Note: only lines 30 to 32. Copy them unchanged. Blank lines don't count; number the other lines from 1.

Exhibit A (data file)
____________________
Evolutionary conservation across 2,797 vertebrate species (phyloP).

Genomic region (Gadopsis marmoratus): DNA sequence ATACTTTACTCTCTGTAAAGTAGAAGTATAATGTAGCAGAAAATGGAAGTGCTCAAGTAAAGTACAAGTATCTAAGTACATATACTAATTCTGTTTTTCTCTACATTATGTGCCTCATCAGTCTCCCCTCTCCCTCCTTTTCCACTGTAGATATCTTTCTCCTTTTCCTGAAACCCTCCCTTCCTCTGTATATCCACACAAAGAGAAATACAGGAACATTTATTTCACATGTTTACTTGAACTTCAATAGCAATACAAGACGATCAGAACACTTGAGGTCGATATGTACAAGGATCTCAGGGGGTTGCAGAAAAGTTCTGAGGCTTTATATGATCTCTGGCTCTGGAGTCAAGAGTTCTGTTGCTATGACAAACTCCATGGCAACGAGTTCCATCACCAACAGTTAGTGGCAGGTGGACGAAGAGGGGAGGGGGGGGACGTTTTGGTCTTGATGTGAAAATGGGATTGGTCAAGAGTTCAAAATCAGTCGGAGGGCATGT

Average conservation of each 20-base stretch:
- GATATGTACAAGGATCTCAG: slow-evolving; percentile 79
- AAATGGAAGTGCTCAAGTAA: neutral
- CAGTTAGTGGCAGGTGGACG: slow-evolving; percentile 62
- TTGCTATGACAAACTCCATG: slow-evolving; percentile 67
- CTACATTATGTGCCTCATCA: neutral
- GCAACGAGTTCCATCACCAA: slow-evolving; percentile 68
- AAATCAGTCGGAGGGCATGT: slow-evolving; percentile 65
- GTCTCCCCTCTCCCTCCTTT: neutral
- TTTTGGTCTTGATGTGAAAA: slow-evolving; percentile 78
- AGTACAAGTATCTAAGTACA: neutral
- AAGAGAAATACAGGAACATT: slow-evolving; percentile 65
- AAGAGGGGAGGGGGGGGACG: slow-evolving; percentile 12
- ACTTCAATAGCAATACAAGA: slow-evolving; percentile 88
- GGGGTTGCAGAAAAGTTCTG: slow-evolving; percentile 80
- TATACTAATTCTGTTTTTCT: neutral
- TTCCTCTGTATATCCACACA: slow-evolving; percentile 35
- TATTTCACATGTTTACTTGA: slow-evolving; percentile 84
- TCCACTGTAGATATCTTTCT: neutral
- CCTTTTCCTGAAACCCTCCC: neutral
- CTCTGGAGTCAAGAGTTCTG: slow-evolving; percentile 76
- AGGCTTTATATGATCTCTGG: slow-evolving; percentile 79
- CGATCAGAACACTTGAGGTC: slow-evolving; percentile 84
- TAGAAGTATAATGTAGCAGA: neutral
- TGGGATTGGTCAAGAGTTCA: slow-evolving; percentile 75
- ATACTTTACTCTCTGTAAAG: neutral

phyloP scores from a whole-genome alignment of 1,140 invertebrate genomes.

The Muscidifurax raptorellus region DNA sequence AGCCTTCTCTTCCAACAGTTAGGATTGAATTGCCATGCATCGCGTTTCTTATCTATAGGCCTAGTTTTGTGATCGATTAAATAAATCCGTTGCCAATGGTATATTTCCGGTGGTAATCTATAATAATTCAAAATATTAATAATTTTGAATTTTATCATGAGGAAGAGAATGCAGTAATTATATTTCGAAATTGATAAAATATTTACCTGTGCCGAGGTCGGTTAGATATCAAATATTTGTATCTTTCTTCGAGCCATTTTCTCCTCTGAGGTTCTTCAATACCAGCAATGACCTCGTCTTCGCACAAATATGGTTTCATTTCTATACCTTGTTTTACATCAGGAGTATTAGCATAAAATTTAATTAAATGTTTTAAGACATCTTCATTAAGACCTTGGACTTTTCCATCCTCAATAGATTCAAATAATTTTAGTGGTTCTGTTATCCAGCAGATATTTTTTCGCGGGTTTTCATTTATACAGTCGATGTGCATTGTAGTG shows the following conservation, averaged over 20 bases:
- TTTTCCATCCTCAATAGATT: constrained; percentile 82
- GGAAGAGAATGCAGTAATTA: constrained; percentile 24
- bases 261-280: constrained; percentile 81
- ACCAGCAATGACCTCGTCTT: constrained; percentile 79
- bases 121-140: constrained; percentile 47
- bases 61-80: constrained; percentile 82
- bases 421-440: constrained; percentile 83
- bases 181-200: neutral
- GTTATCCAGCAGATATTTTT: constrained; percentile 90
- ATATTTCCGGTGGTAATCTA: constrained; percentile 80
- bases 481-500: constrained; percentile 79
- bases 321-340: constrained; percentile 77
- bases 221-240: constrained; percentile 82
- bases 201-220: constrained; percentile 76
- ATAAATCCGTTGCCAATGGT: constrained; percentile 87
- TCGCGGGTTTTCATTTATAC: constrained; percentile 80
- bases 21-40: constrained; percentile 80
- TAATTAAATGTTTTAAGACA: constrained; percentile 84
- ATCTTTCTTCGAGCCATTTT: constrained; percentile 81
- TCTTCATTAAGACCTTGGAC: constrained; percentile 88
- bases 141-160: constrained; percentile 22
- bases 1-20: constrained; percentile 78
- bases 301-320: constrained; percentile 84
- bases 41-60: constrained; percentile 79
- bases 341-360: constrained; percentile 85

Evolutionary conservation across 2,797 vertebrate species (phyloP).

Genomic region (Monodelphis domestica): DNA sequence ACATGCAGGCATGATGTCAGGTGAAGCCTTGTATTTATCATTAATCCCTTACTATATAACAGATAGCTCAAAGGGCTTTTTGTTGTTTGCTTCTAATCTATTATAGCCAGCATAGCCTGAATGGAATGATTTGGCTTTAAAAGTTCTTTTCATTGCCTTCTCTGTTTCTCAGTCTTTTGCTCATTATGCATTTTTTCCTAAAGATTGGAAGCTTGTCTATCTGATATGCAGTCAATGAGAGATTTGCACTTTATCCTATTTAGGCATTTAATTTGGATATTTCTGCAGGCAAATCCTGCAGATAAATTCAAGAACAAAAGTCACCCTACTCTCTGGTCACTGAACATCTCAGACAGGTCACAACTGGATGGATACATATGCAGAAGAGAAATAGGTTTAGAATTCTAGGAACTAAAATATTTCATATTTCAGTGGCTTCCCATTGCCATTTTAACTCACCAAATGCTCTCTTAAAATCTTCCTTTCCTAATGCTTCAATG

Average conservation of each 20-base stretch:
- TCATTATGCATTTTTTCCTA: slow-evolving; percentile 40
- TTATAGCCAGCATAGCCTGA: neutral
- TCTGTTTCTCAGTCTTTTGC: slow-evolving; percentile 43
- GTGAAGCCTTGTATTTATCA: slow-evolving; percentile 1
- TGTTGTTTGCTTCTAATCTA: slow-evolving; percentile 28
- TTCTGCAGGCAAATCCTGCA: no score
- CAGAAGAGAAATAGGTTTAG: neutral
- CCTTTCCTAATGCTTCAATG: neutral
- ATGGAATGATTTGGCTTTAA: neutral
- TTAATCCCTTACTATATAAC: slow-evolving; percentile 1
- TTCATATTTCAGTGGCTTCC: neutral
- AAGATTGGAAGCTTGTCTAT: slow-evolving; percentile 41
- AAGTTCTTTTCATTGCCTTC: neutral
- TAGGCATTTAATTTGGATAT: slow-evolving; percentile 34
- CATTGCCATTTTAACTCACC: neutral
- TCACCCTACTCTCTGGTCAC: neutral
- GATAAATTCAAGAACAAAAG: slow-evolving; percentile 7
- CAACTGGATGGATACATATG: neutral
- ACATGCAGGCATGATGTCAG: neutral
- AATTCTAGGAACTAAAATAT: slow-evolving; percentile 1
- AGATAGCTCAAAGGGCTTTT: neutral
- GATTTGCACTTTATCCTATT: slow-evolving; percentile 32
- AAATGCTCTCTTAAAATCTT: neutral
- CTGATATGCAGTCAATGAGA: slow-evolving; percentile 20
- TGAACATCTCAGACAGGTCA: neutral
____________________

The Muscidifurax raptorellus region DNA sequence AGCCTTCTCTTCCAACAGTTAGGATTGAATTGCCATGCATCGCGTTTCTTATCTATAGGCCTAGTTTTGTGATCGATTAAATAAATCCGTTGCCAATGGTATATTTCCGGTGGTAATCTATAATAATTCAAAATATTAATAATTTTGAATTTTATCATGAGGAAGAGAATGCAGTAATTATATTTCGAAATTGATAAAATATTTACCTGTGCCGAGGTCGGTTAGATATCAAATATTTGTATCTTTCTTCGAGCCATTTTCTCCTCTGAGGTTCTTCAATACCAGCAATGACCTCGTCTTCGCACAAATATGGTTTCATTTCTATACCTTGTTTTACATCAGGAGTATTAGCATAAAATTTAATTAAATGTTTTAAGACATCTTCATTAAGACCTTGGACTTTTCCATCCTCAATAGATTCAAATAATTTTAGTGGTTCTGTTATCCAGCAGATATTTTTTCGCGGGTTTTCATTTATACAGTCGATGTGCATTGTAGTG shows the following conservation, averaged over 20 bases:
- TTTTCCATCCTCAATAGATT: constrained; percentile 82
- GGAAGAGAATGCAGTAATTA: constrained; percentile 24